Have students use paper folding or a mirror to determine the lines of symmetry in a rectangle. Have them compare the number of lines of symmetry in a rectangle to the number of lines of symmetry in other quadrilaterals. Support students in recognizing that the number of lines of symmetry can be used to distinguish rectangles from other quadrilaterals. Guide them to notice that squares also have two lines of symmetry – like a rectangle – plus an additional two. This, in conjunction with other properties, is what makes a square a rectangle, but not all rectangles squares.
Location and Movement
E1.2
plot and read coordinates in the first quadrant of a Cartesian plane, and describe the translations that move a point from one coordinate to another
- coordinates in the first quadrant of a coordinate plane:
- The Cartesian plane uses two perpendicular number lines to describe locations on a grid. The x-axis is a horizontal number line; the y-axis is a vertical number line; and these two number lines intersect at the origin, (0, 0).
- The number lines on the Cartesian plane extend infinitely in all four directions and include both positive and negative numbers, which are centred by the origin, (0, 0). In the first quadrant of the Cartesian plane, the x- and y-coordinates are positive.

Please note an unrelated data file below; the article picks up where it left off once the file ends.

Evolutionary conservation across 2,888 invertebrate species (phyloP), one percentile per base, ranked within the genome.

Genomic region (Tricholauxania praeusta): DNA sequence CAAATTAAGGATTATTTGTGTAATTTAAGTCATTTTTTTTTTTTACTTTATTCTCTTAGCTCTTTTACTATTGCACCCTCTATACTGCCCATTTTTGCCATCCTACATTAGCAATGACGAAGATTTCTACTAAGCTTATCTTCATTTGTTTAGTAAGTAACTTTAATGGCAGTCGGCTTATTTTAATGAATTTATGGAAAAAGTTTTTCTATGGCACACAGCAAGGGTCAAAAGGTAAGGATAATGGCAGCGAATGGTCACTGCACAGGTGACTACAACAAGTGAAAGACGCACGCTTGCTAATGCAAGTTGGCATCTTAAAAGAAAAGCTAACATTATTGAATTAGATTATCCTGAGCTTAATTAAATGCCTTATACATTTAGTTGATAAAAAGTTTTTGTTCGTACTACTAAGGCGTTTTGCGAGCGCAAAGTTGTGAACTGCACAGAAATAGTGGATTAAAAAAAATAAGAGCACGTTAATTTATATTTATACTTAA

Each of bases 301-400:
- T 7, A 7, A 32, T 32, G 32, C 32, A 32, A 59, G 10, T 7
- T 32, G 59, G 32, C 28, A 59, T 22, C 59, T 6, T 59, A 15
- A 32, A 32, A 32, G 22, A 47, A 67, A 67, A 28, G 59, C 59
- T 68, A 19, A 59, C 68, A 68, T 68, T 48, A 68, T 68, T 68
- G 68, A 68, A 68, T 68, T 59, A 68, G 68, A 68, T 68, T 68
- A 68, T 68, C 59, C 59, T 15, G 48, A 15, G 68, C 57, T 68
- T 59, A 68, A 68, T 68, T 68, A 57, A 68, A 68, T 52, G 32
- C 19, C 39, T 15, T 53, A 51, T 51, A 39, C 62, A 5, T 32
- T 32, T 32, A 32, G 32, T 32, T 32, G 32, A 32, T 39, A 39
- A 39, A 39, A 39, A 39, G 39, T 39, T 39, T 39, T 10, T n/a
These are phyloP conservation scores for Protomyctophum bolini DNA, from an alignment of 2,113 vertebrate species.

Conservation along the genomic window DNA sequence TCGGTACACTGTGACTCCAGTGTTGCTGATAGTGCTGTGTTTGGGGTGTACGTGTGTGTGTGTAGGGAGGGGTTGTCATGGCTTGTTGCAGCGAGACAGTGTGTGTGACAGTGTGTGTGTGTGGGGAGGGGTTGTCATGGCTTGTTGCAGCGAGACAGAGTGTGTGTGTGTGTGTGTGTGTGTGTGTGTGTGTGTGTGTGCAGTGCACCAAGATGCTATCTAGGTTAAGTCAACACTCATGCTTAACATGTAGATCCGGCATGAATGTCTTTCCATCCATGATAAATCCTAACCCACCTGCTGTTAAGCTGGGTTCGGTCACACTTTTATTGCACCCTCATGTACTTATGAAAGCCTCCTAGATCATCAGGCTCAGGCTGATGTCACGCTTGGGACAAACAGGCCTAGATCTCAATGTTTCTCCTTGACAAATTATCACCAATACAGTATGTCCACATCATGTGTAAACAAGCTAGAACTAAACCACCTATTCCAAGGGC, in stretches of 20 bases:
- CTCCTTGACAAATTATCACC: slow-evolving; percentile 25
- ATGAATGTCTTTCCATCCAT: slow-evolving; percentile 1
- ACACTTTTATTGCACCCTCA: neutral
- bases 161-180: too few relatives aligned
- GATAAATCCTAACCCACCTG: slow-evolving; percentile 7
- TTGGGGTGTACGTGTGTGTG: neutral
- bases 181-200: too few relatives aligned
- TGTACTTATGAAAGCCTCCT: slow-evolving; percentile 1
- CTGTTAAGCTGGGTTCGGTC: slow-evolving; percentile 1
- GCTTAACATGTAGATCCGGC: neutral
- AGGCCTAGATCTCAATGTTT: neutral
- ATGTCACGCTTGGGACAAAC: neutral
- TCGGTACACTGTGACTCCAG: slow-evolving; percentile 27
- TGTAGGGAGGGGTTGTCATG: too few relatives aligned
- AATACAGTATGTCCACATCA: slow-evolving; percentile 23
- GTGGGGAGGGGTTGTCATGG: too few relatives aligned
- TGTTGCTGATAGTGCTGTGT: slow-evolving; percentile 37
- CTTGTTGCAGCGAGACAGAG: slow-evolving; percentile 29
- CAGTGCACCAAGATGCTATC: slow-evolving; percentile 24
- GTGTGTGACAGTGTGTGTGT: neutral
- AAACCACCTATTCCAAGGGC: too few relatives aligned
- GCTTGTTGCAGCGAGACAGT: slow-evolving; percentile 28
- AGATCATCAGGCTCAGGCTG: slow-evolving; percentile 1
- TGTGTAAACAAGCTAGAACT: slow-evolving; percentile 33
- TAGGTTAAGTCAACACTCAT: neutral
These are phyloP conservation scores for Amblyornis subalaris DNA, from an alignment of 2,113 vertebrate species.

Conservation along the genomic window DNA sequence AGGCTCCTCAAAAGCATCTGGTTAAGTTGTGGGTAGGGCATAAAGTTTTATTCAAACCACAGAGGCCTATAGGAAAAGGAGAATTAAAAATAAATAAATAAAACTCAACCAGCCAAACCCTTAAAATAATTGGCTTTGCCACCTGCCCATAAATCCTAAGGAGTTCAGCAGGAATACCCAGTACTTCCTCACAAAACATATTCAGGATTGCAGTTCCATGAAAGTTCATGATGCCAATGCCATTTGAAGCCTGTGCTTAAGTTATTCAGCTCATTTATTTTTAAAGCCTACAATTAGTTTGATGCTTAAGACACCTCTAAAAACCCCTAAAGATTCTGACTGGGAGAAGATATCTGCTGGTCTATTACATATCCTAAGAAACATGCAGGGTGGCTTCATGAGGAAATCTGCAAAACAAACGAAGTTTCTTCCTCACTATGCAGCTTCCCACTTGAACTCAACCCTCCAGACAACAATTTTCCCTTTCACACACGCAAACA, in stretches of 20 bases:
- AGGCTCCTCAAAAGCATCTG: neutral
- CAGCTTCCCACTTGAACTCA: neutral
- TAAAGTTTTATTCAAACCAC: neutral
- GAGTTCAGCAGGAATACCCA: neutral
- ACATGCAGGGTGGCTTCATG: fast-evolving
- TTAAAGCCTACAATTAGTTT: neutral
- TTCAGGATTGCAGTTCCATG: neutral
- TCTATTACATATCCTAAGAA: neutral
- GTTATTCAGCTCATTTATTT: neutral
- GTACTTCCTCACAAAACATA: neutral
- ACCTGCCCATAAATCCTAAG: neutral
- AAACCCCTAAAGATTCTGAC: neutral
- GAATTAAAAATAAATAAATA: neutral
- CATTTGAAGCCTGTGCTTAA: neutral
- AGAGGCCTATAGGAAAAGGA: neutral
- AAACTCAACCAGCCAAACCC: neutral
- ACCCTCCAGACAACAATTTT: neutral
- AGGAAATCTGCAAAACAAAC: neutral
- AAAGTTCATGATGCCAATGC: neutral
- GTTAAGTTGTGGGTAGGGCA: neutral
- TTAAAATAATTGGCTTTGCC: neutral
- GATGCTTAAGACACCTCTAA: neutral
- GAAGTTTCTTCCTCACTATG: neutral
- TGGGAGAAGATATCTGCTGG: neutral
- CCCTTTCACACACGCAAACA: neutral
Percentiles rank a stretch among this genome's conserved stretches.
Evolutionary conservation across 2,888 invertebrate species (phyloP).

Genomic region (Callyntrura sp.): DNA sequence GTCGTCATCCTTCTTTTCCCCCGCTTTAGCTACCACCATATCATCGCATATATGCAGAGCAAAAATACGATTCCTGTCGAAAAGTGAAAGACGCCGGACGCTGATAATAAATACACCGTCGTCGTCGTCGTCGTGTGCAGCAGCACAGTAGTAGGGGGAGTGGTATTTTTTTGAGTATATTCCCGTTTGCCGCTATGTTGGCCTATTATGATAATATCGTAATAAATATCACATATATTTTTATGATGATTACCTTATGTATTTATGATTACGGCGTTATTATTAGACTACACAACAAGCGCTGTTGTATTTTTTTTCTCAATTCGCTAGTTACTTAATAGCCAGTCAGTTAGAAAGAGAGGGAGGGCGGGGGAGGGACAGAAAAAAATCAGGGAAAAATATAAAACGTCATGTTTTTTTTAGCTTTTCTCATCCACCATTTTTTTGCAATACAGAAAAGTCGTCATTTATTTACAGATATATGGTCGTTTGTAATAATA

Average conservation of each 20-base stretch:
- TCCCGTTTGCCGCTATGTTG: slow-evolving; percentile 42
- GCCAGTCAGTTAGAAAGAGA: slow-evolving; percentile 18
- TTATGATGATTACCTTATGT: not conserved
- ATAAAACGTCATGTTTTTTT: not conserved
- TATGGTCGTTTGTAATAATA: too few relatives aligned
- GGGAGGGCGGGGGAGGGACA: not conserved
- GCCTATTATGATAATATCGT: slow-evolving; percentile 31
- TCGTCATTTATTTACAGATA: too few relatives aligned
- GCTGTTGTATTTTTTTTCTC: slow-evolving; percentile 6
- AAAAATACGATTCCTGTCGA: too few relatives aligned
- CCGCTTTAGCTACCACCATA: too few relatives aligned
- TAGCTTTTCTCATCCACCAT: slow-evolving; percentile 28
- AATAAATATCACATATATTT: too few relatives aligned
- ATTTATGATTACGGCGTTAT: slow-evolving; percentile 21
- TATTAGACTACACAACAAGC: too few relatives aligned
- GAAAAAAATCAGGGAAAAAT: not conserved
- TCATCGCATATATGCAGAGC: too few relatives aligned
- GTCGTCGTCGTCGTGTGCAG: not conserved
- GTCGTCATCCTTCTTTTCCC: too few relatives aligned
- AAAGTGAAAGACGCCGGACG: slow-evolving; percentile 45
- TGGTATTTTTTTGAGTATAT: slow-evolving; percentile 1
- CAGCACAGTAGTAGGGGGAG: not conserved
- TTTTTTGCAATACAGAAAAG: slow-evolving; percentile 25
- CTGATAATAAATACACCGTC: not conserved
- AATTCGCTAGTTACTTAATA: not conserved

- Pairs of numbers (coordinates) describe the precise location of any point on the plane. The coordinates are enclosed by parentheses as an ordered pair. The first number in the pair describes the horizontal distance from the origin, and the second number describes the vertical distance from the origin. The point (1, 5) is located 1 unit to the right of the origin (along the x-axis) and 5 units above the x-axis. As a translation from (0, 0), the point (1, 5) is right 1 unit and up 5 units.
Note
- An understanding of the Cartesian plane supports work in geometry, measurement, algebra, and data, as well as practical applications such as navigation, graphic design, engineering, astronomy, and computer animation.